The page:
I bet you’ve heard that age-old advice about how to get perspective on your manuscript. Put it in a drawer. For a year—or however long it takes you to forget what you wrote.
Photo: kcdsTM, Flickr Creative Commons
Great advice, right? Except that most of us don’t have a year, or a month, to sit on a manuscript before tackling a rewrite.
You’ve probably guessed by now that I tend to blog about my current writing challenges, and this is no exception. I last rewrote my manuscript in July, but even with several months to gain some distance from the story, I’m finding it difficult to edit/rewrite text when I practically have it memorized.
So how do you re-read your writing with fresh eyes, when your eyes aren’t anything like fresh (at least, not with respect to this particular manuscript!)? Keep reading for ideas!
Strategy #1: Read it aloud
You’ve probably heard that one before, but it doesn’t make it any less effective. Reading your work aloud can alert you to mistakes and awkward phrases that you might not catch otherwise.
Strategy #2: Have a text-to-speech program read your work aloud
Hearing your words in someone else’s voice is helpful in and of itself, because you lose the benefit of author interpretation. When a computer program reads your work, its very awkwardness can help you identify problem spots.
Strategy #3: Print your manuscript—paperback style
In Writing a novel with Scrivener, David Hewson recommends printing out your book in the format it will ultimately appear—single spaced, smaller font, with two pages per sheet of paper. I think it fools your brain into thinking you’re reading a physical paperback. Whatever the reason, it’s worked for me!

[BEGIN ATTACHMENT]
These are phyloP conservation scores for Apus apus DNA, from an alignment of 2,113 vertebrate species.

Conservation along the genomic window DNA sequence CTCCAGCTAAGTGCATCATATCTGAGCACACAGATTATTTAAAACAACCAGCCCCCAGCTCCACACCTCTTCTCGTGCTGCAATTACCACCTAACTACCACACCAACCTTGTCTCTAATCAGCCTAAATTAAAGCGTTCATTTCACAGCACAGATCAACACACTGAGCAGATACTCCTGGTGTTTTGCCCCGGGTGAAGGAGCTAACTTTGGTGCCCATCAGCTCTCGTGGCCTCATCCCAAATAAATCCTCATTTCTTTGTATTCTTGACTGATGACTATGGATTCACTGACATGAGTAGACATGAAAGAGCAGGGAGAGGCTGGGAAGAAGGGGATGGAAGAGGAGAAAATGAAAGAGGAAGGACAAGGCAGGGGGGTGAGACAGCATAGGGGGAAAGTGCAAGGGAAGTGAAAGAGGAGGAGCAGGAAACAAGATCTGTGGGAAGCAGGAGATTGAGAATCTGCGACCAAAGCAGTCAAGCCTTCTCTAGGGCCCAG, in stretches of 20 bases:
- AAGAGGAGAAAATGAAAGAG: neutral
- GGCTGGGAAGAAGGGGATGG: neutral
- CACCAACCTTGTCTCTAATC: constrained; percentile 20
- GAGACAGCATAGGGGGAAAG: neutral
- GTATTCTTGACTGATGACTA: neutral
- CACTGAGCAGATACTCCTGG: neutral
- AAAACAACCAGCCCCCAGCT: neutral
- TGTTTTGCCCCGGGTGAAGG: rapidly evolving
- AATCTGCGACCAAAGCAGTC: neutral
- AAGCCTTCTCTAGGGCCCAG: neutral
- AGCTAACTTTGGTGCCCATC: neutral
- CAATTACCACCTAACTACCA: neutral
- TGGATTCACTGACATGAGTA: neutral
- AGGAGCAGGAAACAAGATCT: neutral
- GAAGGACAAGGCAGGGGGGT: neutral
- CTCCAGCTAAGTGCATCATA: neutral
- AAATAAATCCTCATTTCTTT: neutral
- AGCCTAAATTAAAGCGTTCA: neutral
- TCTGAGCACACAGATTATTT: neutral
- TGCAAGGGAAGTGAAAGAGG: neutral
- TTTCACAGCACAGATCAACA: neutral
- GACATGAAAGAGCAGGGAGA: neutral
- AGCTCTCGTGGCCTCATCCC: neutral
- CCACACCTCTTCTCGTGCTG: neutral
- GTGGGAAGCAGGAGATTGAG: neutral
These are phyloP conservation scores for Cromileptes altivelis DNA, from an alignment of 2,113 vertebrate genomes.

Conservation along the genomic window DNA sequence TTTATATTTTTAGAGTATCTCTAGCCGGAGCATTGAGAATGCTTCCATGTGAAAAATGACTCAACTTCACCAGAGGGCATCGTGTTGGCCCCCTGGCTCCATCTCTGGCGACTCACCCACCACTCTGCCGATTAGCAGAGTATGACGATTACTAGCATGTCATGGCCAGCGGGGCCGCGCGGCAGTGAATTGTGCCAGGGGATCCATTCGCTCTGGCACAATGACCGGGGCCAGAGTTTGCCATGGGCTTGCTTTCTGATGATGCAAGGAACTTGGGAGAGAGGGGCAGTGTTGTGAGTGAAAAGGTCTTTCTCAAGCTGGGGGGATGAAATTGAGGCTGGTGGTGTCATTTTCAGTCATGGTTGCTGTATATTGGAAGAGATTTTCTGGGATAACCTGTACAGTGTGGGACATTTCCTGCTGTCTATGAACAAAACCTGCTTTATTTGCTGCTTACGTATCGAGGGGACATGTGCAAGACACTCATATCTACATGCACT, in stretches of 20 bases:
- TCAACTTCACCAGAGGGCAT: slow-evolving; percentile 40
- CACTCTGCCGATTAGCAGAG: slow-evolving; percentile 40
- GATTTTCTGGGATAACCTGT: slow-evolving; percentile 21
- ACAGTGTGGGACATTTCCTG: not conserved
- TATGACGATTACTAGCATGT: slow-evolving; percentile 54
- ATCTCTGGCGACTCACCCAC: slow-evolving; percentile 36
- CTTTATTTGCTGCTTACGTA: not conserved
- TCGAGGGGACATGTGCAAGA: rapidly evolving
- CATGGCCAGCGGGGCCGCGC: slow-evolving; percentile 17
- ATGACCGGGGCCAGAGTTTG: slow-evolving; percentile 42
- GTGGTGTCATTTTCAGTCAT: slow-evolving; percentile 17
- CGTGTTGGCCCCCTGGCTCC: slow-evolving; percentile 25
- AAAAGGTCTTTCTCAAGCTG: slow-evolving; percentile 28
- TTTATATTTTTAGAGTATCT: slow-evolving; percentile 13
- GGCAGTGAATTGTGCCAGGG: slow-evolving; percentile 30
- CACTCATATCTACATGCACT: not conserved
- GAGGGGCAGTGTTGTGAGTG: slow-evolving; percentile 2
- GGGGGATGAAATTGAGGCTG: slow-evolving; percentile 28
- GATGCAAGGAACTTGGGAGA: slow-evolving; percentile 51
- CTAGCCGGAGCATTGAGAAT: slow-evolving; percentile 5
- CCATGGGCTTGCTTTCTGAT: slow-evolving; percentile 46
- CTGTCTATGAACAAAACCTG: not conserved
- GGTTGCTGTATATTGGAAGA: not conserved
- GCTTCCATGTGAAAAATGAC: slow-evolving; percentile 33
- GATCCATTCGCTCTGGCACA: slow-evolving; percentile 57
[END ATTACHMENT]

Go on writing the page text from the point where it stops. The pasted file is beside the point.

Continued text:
Strategy #4: Change up your reading style
Do you usually read on the computer screen? Print a hard copy. Do you usually read 12 pt Times New Roman? Switch to 10 pt Calibri, just to jog your brain into a different gear.
Strategy #5: Read with focus
Craft your pitch, post it beside your computer, and read with that in mind. Are you staying true to the story you’re promising readers?
Strategy #6: Read with focus, take 2
Similarly, you can read through the manuscript with theme in mind. Does everything build upon your core idea?
Strategy #7: Read-and-walk
Did you know that the sheer fact of movement changes the way your brain processes information? Avoid major highways, of course, but reading your manuscript while walking on your treadmill or a relatively smooth sidewalk can help you see your work anew.
Strategy #8: Switch it around
Try reading your book from the last chapter to the first. Or, if you’re reading to correct grammar and punctuation errors rather than content, read the text in reverse. It forces your brain to focus on one word at a time, allowing you to see details you might otherwise skim past.
Strategy #9: Make it visual
Print your manuscript in super-small font, single spaced, and line up as many pages as you can fit on your table, bed, or basement floor. This technique isn’t for detailed reading, but it’s great for getting the “big picture” of how your story is structured.
Strategy #10: Make it MORE visual
Are you reading with a specific goal in mind? Highlight individual character names, points-of-view, or clues to the mystery using those lovely highlighters in your desk. You know, the ones you’ve been saving for a really great project. This is it!
You can combine this technique with the previous to get a visual idea of how well you’re balancing different story aspects—or, for the digitally inclined, highlight text in your word processing program.
What about you? How do you help yourself read your work with a fresh perspective? I’d love to hear your tips in the comments!